Mortgage Rates Are Up — Should You Wait to Buy a House?

Happy young couple holding keys to their new house while moving and looking at the camera smiling.
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Mortgage rates have historically moved in line with interest rates, so why have they been rising recently in spite of unprecedented low interest rates?

See: Here’s How Much Mortgage Rates Have Fluctuated Over the Past Decade
Find: Tips To Get Your Mortgage Payments as Low as Possible

Inflationary fears have been enough to push rates higher in recent weeks, even though interest rates have been relatively untouched for almost a decade.

This is an unusual movement that has not truly been seen before, as mortgage rates tend to follow interest rates and interest rates are typically increased to curb runaway prices. Higher mortgage rates tend to come with higher inflation.

The past few weeks have shown us though that this can occur without any official inflation on the books. The Fed might be correct that current inflationary markers are transitory and will ease themselves once economic activity starts operating at full capacity, which could bring rates back down and overall price watching less obsessive.

Markets have been nothing less than glued to inflation indicators throughout the pandemic. According to the Bureau of Labor Statistics data “over the last 12 months, the all items index increased 4.2% before seasonal adjustment. This is the largest 12-month increase since a 4.9% increase for the period ending September 2008.”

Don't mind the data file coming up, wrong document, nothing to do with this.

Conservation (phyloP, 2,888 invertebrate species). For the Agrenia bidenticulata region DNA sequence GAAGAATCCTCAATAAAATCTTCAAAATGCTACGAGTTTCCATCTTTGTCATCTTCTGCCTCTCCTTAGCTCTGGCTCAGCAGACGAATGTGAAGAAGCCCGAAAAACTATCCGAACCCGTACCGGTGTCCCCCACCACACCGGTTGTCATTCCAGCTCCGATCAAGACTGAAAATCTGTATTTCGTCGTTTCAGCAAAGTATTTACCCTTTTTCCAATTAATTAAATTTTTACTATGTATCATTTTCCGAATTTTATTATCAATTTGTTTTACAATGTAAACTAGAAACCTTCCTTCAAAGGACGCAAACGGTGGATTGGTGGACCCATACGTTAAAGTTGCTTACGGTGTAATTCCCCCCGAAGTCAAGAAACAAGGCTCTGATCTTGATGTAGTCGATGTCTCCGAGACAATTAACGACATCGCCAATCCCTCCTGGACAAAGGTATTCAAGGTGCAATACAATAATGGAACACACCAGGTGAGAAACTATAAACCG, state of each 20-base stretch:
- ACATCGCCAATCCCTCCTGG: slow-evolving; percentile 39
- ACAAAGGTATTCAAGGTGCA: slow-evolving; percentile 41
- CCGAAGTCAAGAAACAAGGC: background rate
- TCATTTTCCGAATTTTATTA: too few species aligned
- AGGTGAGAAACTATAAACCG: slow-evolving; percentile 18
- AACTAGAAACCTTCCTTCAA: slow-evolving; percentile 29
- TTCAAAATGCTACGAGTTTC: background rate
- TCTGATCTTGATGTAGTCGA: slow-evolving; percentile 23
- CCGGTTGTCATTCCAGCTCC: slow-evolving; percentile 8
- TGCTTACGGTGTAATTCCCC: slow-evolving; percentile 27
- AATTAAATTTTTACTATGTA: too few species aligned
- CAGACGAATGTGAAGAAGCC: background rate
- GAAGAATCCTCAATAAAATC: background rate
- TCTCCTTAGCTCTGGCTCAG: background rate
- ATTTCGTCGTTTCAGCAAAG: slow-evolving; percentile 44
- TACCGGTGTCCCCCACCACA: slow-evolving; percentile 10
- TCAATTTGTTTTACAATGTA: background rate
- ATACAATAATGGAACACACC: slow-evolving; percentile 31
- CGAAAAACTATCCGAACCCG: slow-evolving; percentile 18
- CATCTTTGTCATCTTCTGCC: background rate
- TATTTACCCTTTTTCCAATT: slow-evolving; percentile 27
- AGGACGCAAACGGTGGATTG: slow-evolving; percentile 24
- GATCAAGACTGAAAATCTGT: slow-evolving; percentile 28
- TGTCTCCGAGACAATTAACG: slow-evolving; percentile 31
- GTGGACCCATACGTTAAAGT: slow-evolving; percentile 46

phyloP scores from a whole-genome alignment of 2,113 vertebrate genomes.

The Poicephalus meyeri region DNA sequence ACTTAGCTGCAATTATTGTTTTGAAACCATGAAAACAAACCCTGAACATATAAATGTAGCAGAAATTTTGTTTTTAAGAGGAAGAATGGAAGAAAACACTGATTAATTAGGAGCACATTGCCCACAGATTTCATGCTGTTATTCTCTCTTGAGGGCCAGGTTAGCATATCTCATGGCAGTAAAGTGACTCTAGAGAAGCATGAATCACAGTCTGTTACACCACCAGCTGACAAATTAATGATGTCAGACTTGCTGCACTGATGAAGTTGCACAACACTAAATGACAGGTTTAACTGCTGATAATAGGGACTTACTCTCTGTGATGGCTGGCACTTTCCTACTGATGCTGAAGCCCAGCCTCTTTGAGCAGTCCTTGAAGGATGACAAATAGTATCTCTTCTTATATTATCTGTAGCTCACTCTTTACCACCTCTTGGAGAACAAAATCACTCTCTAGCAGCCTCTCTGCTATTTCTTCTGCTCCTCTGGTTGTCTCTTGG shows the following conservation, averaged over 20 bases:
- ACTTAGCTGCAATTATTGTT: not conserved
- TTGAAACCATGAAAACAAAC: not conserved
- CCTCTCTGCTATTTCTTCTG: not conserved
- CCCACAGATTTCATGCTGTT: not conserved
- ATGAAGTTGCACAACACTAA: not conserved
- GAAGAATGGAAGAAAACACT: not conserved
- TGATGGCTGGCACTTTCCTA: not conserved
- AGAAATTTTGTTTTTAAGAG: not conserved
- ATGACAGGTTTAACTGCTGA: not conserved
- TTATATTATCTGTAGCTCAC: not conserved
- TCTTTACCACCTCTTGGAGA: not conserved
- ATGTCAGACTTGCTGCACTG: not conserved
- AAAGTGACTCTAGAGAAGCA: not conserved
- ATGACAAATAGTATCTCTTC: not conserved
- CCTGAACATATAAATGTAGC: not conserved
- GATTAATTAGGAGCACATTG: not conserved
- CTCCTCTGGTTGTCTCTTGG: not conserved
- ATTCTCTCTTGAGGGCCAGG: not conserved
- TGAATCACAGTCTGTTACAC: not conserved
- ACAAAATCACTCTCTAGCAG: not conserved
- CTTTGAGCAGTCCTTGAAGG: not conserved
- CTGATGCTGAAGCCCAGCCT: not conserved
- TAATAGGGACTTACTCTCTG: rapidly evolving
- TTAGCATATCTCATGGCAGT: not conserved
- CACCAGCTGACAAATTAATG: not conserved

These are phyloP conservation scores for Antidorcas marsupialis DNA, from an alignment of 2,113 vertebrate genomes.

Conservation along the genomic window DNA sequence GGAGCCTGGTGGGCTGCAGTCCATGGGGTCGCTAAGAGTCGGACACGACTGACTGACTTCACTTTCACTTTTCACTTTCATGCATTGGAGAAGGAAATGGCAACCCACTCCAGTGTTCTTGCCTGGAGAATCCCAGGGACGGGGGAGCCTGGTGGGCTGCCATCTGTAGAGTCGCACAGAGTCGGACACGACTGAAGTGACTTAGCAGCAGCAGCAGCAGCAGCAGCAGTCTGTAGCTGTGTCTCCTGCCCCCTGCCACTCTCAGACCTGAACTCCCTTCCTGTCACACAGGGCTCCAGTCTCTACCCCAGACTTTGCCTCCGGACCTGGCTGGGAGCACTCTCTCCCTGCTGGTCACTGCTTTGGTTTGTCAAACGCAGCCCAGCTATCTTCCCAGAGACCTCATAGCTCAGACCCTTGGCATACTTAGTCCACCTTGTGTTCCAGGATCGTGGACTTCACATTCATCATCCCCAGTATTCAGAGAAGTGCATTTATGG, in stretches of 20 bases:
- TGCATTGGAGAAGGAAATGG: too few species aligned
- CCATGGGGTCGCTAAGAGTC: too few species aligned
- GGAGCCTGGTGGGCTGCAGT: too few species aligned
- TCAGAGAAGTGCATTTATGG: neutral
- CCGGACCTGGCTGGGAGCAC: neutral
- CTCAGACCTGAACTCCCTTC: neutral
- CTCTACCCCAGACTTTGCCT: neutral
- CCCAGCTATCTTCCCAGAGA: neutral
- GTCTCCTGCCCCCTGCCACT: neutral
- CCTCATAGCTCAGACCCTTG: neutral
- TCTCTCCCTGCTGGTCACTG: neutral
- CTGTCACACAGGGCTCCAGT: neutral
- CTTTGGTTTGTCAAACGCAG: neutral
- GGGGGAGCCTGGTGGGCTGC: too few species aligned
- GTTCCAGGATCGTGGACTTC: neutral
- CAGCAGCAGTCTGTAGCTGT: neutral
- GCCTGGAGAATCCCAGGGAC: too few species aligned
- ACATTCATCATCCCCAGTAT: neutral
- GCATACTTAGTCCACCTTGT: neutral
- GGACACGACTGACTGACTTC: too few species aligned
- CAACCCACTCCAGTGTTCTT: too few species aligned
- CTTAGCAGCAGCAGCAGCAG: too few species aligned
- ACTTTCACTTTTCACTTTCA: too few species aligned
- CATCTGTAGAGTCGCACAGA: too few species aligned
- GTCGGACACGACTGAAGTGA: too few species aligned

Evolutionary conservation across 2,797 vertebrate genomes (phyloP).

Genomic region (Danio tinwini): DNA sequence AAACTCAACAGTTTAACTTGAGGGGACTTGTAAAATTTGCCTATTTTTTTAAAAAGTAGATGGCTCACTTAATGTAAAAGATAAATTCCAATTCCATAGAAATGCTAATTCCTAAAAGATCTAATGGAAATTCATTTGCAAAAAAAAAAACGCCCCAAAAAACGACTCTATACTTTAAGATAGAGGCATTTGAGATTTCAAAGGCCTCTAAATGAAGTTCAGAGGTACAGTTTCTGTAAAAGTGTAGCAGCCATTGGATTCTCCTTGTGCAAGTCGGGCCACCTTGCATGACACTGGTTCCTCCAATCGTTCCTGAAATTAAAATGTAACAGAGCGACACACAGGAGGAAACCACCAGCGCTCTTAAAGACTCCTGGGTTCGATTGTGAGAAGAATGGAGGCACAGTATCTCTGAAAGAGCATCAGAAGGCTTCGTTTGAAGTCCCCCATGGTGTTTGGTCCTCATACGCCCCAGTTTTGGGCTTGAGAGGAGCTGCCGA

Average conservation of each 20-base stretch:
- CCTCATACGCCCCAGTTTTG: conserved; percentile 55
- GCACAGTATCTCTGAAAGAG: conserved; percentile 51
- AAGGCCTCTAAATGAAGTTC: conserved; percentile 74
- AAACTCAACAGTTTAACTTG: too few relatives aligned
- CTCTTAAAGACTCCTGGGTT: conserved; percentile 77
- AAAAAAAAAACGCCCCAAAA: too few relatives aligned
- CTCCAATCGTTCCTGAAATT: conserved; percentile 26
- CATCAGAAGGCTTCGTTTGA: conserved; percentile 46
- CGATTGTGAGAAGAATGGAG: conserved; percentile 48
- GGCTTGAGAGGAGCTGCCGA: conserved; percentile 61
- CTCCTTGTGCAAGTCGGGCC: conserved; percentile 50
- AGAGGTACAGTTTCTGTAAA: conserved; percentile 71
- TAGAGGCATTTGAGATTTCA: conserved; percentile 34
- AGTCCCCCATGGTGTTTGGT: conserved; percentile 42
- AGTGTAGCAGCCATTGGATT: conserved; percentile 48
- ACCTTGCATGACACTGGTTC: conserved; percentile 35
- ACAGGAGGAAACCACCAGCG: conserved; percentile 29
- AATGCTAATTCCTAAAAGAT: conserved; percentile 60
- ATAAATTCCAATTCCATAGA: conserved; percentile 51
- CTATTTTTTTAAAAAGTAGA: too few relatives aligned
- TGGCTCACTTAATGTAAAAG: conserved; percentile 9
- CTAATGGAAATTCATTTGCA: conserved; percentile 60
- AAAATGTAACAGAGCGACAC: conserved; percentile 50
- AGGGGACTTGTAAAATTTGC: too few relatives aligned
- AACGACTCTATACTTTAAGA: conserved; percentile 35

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This means markets are currently experiencing similar price indicators to those right before the most recent financial crisis. It could be fears of history repeating itself that has investors jittery enough to begin pricing in assets in anticipation of something that hasn’t even happened yet it could simply be part of the aftermath of a pandemic.

See: A Look at the Direction of Home Interest Rates in 2021
Find: How To Refinance a Mortgage

However, the fears have reached consumers as well. The Financial Times recently reported that a consumer sentiment survey by the University of Michigan fell to 82.8% in May down from 88.3% in April as “consumers’ attitudes about current and future conditions weakened.”

So what does this mean for home buyers?

Peter Warden of the Mortgage Reports believes that it would only make sense to delay buying a home if you believe mortgage rates are going to go back down. That means if you think inflation and higher interest rates are here to stay, then it’s best to buy now and lock in rates that are already lower than we have seen in recent years.

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About the Author

Georgina Tzanetos is a former financial advisor who studied post-industrial capitalist structures at New York University. She has eight years of experience with concentrations in asset management, portfolio management, private client banking, and investment research. Georgina has written for Investopedia and WallStreetMojo. 

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